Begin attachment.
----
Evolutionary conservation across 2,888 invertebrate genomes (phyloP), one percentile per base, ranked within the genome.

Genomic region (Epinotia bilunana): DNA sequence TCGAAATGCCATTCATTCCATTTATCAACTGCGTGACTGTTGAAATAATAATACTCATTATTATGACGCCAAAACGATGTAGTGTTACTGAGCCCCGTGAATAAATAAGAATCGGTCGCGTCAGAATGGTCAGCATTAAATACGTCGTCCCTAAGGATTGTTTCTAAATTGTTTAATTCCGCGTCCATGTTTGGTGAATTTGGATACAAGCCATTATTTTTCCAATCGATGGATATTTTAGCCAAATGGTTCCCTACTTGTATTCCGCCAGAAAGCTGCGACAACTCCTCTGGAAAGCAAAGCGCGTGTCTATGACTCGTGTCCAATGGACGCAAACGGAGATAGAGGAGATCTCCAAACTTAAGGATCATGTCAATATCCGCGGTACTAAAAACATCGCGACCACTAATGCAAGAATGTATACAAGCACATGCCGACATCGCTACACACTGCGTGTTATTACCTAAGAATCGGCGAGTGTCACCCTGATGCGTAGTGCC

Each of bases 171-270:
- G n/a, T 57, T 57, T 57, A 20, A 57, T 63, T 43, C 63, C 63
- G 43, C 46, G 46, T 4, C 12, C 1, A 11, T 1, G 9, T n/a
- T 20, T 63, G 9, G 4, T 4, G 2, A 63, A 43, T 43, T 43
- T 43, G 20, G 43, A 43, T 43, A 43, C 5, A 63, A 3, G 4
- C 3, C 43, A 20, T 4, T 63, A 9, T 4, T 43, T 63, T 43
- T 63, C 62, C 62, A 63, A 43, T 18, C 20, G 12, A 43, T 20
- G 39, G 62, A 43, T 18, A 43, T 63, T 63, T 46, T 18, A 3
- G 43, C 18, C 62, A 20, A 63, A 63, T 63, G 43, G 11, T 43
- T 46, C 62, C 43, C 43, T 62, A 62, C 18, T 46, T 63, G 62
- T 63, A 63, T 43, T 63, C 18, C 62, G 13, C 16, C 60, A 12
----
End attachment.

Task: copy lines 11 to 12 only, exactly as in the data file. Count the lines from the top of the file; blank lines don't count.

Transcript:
- G 43, C 18, C 62, A 20, A 63, A 63, T 63, G 43, G 11, T 43
- T 46, C 62, C 43, C 43, T 62, A 62, C 18, T 46, T 63, G 62